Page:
We’ve all seen security breaches covered in the news: Equifax – at a cost of nearly $243M, Uber – resulting in $148M in combined fines, and just last year, Facebook – at a potential cost of $1.63B. Beyond the financial repercussions of these events, and potentially more significant, is the damage to the reputations of these companies. Consider how confident you feel about these companies having your private information.
How do these breaches happen? And, what steps can you take to help safeguard your personal information?
Cybercriminals generally compromise business systems in one of two ways: either by exploiting known technical vulnerabilities within the targeted system OR compelling individual employees with access to the system to provide their credentials.
The overwhelming majority of system vulnerabilities can be eliminated by keeping systems patched an updated. However, attacks again individuals are much more difficult to detect and prevent. The most common of these attacks is phishing- using cleverly disguised emails designed to trick individuals into providing their credentials.
How can advisors and investors protect their business and personal information from cybersecurity breaches? Fortunately, there are a number of simple steps that can be taken to help protect this information.
- Maintain communications with clients over the phone, particularly, if you are suspicious of any client-generated requests or activity.
- Beware of phishing attempts
- Be suspicious of links in messages and consider typing URLs into web browsers instead of trusting email links.
- Have procedures in place to verbally verify client identity and transaction information.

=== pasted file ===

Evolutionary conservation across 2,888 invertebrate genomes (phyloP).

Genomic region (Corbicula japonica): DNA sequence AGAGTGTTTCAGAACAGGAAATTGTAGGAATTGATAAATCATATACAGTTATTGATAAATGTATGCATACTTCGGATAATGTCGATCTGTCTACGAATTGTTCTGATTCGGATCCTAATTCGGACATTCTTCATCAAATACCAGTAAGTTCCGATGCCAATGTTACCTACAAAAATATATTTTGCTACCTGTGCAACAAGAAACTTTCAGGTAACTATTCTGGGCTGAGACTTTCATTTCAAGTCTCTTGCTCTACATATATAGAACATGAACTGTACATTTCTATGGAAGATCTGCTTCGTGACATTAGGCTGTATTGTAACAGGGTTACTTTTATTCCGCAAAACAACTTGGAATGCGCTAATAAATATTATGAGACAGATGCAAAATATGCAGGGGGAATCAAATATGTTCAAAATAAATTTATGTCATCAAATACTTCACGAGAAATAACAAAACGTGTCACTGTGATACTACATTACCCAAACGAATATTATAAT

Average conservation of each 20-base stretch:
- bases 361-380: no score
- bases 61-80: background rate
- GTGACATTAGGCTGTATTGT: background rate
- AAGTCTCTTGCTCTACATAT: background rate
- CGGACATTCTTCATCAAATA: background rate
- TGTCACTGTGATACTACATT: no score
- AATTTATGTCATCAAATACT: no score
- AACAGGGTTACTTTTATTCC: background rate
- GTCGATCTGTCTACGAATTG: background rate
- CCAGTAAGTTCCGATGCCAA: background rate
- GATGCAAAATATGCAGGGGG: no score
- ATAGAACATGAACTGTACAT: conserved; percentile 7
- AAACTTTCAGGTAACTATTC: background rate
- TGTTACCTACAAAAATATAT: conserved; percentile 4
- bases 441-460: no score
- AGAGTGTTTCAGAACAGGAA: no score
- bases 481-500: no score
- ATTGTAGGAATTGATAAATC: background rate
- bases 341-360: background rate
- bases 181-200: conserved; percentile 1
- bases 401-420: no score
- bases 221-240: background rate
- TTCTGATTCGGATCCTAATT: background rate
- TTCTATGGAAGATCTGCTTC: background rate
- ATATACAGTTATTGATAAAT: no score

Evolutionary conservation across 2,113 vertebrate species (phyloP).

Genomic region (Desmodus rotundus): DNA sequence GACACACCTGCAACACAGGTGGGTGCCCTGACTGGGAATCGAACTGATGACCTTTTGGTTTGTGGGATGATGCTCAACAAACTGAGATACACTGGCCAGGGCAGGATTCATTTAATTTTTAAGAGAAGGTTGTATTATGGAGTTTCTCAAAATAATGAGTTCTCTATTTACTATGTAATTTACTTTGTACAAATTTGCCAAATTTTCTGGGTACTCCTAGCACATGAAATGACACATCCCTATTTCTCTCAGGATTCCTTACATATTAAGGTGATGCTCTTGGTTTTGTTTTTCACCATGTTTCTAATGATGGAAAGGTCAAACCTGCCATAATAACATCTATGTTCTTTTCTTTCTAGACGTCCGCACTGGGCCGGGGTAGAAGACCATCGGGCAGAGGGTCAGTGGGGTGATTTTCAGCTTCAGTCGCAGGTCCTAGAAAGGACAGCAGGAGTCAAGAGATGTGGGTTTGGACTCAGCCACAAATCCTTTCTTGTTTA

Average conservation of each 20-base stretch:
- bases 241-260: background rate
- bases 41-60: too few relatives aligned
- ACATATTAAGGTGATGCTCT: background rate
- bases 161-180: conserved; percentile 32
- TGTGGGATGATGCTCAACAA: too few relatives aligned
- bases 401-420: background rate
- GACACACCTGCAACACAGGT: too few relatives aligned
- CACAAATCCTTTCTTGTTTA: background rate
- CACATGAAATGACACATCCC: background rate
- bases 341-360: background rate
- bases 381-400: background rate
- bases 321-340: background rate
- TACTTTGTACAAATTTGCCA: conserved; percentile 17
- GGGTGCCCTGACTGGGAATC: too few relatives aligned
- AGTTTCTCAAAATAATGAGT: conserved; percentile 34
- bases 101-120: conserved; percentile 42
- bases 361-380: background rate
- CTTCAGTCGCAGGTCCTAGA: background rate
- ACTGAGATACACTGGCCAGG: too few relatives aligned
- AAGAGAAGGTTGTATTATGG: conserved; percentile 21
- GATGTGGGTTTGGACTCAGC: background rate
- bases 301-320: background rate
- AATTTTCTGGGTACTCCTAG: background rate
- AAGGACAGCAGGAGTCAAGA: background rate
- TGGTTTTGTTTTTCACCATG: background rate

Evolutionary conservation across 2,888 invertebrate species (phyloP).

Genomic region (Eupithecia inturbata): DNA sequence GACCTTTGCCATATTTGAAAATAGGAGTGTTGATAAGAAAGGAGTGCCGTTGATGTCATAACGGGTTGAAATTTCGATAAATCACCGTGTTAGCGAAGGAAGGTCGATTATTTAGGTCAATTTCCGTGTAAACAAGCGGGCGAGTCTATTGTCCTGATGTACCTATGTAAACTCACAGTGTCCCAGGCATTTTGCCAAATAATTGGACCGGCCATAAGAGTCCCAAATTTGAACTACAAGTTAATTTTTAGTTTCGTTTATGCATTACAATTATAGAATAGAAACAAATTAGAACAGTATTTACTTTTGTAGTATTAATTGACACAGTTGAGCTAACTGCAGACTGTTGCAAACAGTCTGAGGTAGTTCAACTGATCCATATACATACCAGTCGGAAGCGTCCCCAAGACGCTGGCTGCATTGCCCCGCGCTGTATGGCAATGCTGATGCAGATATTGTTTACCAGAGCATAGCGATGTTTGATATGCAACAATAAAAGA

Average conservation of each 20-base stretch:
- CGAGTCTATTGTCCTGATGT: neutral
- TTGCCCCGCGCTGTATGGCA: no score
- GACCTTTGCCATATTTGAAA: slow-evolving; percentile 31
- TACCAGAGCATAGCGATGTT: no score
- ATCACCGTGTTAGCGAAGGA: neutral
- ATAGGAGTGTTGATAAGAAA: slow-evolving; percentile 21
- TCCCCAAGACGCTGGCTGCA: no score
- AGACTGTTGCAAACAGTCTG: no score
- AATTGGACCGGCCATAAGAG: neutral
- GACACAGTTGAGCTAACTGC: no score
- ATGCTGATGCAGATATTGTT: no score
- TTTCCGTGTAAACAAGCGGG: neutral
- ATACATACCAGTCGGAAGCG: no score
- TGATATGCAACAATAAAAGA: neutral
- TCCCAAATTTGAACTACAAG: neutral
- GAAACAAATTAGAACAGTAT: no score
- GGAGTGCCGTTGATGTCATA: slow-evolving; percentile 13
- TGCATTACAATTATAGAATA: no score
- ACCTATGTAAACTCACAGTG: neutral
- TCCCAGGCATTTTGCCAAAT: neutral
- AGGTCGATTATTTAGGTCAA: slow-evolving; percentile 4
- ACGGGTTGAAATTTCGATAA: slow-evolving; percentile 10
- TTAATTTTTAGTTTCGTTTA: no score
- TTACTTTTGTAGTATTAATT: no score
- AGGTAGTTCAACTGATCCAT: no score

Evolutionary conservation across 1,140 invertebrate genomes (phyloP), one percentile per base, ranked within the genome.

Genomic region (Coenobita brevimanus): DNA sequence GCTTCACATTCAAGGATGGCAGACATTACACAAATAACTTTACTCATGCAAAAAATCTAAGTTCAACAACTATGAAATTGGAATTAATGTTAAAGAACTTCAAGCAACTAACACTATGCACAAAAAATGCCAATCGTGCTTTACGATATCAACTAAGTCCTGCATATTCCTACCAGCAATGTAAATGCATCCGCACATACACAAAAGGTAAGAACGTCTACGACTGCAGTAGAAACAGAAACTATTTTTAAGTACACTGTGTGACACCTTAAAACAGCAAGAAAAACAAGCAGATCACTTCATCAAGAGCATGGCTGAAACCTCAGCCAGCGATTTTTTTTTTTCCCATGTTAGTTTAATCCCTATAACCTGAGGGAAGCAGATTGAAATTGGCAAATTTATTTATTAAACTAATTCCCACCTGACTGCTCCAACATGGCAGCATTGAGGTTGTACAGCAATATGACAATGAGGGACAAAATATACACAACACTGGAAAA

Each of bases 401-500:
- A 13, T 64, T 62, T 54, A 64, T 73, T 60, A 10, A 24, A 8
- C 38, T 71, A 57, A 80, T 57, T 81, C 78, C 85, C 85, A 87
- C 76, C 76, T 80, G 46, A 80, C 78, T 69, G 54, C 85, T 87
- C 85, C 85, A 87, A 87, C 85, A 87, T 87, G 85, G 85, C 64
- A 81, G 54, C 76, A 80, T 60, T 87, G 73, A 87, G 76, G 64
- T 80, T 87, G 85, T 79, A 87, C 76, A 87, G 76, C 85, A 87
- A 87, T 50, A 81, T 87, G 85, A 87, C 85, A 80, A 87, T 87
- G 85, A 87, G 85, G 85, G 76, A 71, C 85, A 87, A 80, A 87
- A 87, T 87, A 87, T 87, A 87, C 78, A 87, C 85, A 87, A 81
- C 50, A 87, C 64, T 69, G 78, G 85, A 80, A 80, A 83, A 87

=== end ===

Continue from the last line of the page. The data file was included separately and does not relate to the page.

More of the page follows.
- Ensure systems are updated and configured properly
- Install all patches and updating systems as soon as they are available.
- Do not access client accounts using public or shared computers.
- Educate your staff
- Ensure everyone understands how to recognize phishing attempts and is always on the alert for them.
- Employees should have a clear understanding of how to respond and report any suspicious activity.
- Ask questions
- Vet your investment management and other providers carefully and do business with those focused on client data safety.
- Don’t be hesitant to ask questions about the organization’s cybersecurity efforts.
- Beware of phishing attempts
- Individuals should stay informed of how phishing attempts work and how to avoid falling victim to them.
- First, and foremost, be suspicious of links received in emails. Instead of clicking on the links, which can sometimes open the door to cybercriminals, consider typing web addresses and URLs into your web browser.
- Communication and confirmation
- If you are unsure of an email or electronic communication from a financial institution, including your financial advisor, pick up the phone and call directly.
- Verify any information you can verbally.
- Accessing your accounts
- Always access your financial accounts from your home computer or laptop. Avoid using public or shared computers as your information may be stored and accessed later by someone other than you.
- Apply any system updates to your home computer and devices as soon as they become available. Software providers are continually working on improving security and will issue new and improved measures with system updates.
- Take action
- If you think you may have fallen victim to a phishing or other hacking attempt, take immediate action. Change your email account passwords first, then change all of your other online passwords.
- Be sure to call your financial advisor to notify them of the situation, and consider using credit monitoring services to help keep your identity safe.
At Brinker Capital, we are committed to continually improving our technology and security policies in an effort to stay ahead of current cyber threats within the industry.
The views expressed are those of Brinker Capital and are not intended as investment advice or recommendation. For informational purposes only. Brinker Capital, Inc., a registered investment advisor.
Tagged: Jim O’Hara, cybersecurity, phishing, cyber threats